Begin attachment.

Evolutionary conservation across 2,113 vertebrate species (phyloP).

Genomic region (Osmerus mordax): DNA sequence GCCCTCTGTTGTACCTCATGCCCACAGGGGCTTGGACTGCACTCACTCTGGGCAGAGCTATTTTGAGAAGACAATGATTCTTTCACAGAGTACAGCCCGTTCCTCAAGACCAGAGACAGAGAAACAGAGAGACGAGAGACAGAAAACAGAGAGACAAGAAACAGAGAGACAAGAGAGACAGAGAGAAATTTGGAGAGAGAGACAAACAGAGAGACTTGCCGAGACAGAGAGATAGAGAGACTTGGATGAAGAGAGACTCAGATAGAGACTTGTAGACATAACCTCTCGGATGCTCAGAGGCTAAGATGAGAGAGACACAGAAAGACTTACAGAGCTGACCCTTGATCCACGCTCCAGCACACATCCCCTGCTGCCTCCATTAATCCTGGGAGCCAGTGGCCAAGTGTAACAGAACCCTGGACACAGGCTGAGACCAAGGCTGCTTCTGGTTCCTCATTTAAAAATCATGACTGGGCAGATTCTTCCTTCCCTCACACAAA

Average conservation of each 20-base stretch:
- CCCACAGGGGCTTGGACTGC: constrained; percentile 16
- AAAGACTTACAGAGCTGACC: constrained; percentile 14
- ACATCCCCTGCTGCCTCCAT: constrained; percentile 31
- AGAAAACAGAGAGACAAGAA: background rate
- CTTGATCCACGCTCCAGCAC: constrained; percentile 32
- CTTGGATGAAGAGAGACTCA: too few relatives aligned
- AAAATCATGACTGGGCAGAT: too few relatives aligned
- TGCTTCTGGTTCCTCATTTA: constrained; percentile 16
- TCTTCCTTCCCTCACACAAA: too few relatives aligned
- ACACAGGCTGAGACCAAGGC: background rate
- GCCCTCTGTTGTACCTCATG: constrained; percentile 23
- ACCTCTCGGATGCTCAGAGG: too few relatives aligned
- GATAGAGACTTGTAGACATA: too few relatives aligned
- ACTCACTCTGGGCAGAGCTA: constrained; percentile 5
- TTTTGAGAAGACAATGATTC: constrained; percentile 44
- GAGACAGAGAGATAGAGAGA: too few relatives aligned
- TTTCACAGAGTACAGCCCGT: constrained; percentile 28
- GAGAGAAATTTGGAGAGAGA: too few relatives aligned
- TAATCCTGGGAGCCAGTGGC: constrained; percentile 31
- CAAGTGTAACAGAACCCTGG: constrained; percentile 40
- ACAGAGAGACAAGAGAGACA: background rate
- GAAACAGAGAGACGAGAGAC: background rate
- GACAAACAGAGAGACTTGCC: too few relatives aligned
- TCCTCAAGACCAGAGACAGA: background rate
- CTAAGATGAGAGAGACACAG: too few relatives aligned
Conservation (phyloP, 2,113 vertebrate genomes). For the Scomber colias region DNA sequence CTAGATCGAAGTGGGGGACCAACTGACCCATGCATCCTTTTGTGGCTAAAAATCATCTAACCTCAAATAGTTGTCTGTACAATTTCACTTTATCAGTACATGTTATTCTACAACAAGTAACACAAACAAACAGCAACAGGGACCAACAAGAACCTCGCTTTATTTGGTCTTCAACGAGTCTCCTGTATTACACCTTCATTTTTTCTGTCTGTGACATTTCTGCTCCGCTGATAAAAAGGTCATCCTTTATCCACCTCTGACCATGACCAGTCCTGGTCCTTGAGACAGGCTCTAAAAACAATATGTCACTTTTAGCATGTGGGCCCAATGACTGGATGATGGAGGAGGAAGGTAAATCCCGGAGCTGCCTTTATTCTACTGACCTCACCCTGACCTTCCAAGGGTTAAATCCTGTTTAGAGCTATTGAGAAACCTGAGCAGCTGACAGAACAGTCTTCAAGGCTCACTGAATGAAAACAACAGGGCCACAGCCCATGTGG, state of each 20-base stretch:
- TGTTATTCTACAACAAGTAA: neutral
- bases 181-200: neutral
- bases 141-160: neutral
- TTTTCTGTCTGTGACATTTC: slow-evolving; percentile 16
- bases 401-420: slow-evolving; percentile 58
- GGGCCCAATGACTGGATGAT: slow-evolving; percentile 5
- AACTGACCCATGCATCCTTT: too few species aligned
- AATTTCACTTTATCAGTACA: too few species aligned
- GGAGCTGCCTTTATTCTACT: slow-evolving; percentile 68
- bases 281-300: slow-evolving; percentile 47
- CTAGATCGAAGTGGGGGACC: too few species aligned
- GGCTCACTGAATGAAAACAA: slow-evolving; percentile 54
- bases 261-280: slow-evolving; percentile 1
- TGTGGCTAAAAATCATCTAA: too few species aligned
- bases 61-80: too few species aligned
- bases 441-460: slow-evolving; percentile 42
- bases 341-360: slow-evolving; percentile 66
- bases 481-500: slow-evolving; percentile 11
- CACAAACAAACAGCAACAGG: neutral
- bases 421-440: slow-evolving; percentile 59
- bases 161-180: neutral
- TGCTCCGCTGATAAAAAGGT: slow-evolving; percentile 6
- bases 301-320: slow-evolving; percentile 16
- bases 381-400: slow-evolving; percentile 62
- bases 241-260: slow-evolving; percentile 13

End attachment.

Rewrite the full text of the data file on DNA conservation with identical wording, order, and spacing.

Evolutionary conservation across 2,113 vertebrate species (phyloP).

Genomic region (Osmerus mordax): DNA sequence GCCCTCTGTTGTACCTCATGCCCACAGGGGCTTGGACTGCACTCACTCTGGGCAGAGCTATTTTGAGAAGACAATGATTCTTTCACAGAGTACAGCCCGTTCCTCAAGACCAGAGACAGAGAAACAGAGAGACGAGAGACAGAAAACAGAGAGACAAGAAACAGAGAGACAAGAGAGACAGAGAGAAATTTGGAGAGAGAGACAAACAGAGAGACTTGCCGAGACAGAGAGATAGAGAGACTTGGATGAAGAGAGACTCAGATAGAGACTTGTAGACATAACCTCTCGGATGCTCAGAGGCTAAGATGAGAGAGACACAGAAAGACTTACAGAGCTGACCCTTGATCCACGCTCCAGCACACATCCCCTGCTGCCTCCATTAATCCTGGGAGCCAGTGGCCAAGTGTAACAGAACCCTGGACACAGGCTGAGACCAAGGCTGCTTCTGGTTCCTCATTTAAAAATCATGACTGGGCAGATTCTTCCTTCCCTCACACAAA

Average conservation of each 20-base stretch:
- CCCACAGGGGCTTGGACTGC: constrained; percentile 16
- AAAGACTTACAGAGCTGACC: constrained; percentile 14
- ACATCCCCTGCTGCCTCCAT: constrained; percentile 31
- AGAAAACAGAGAGACAAGAA: background rate
- CTTGATCCACGCTCCAGCAC: constrained; percentile 32
- CTTGGATGAAGAGAGACTCA: too few relatives aligned
- AAAATCATGACTGGGCAGAT: too few relatives aligned
- TGCTTCTGGTTCCTCATTTA: constrained; percentile 16
- TCTTCCTTCCCTCACACAAA: too few relatives aligned
- ACACAGGCTGAGACCAAGGC: background rate
- GCCCTCTGTTGTACCTCATG: constrained; percentile 23
- ACCTCTCGGATGCTCAGAGG: too few relatives aligned
- GATAGAGACTTGTAGACATA: too few relatives aligned
- ACTCACTCTGGGCAGAGCTA: constrained; percentile 5
- TTTTGAGAAGACAATGATTC: constrained; percentile 44
- GAGACAGAGAGATAGAGAGA: too few relatives aligned
- TTTCACAGAGTACAGCCCGT: constrained; percentile 28
- GAGAGAAATTTGGAGAGAGA: too few relatives aligned
- TAATCCTGGGAGCCAGTGGC: constrained; percentile 31
- CAAGTGTAACAGAACCCTGG: constrained; percentile 40
- ACAGAGAGACAAGAGAGACA: background rate
- GAAACAGAGAGACGAGAGAC: background rate
- GACAAACAGAGAGACTTGCC: too few relatives aligned
- TCCTCAAGACCAGAGACAGA: background rate
- CTAAGATGAGAGAGACACAG: too few relatives aligned
Conservation (phyloP, 2,113 vertebrate genomes). For the Scomber colias region DNA sequence CTAGATCGAAGTGGGGGACCAACTGACCCATGCATCCTTTTGTGGCTAAAAATCATCTAACCTCAAATAGTTGTCTGTACAATTTCACTTTATCAGTACATGTTATTCTACAACAAGTAACACAAACAAACAGCAACAGGGACCAACAAGAACCTCGCTTTATTTGGTCTTCAACGAGTCTCCTGTATTACACCTTCATTTTTTCTGTCTGTGACATTTCTGCTCCGCTGATAAAAAGGTCATCCTTTATCCACCTCTGACCATGACCAGTCCTGGTCCTTGAGACAGGCTCTAAAAACAATATGTCACTTTTAGCATGTGGGCCCAATGACTGGATGATGGAGGAGGAAGGTAAATCCCGGAGCTGCCTTTATTCTACTGACCTCACCCTGACCTTCCAAGGGTTAAATCCTGTTTAGAGCTATTGAGAAACCTGAGCAGCTGACAGAACAGTCTTCAAGGCTCACTGAATGAAAACAACAGGGCCACAGCCCATGTGG, state of each 20-base stretch:
- TGTTATTCTACAACAAGTAA: neutral
- bases 181-200: neutral
- bases 141-160: neutral
- TTTTCTGTCTGTGACATTTC: slow-evolving; percentile 16
- bases 401-420: slow-evolving; percentile 58
- GGGCCCAATGACTGGATGAT: slow-evolving; percentile 5
- AACTGACCCATGCATCCTTT: too few species aligned
- AATTTCACTTTATCAGTACA: too few species aligned
- GGAGCTGCCTTTATTCTACT: slow-evolving; percentile 68
- bases 281-300: slow-evolving; percentile 47
- CTAGATCGAAGTGGGGGACC: too few species aligned
- GGCTCACTGAATGAAAACAA: slow-evolving; percentile 54
- bases 261-280: slow-evolving; percentile 1
- TGTGGCTAAAAATCATCTAA: too few species aligned
- bases 61-80: too few species aligned
- bases 441-460: slow-evolving; percentile 42
- bases 341-360: slow-evolving; percentile 66
- bases 481-500: slow-evolving; percentile 11
- CACAAACAAACAGCAACAGG: neutral
- bases 421-440: slow-evolving; percentile 59
- bases 161-180: neutral
- TGCTCCGCTGATAAAAAGGT: slow-evolving; percentile 6
- bases 301-320: slow-evolving; percentile 16
- bases 381-400: slow-evolving; percentile 62
- bases 241-260: slow-evolving; percentile 13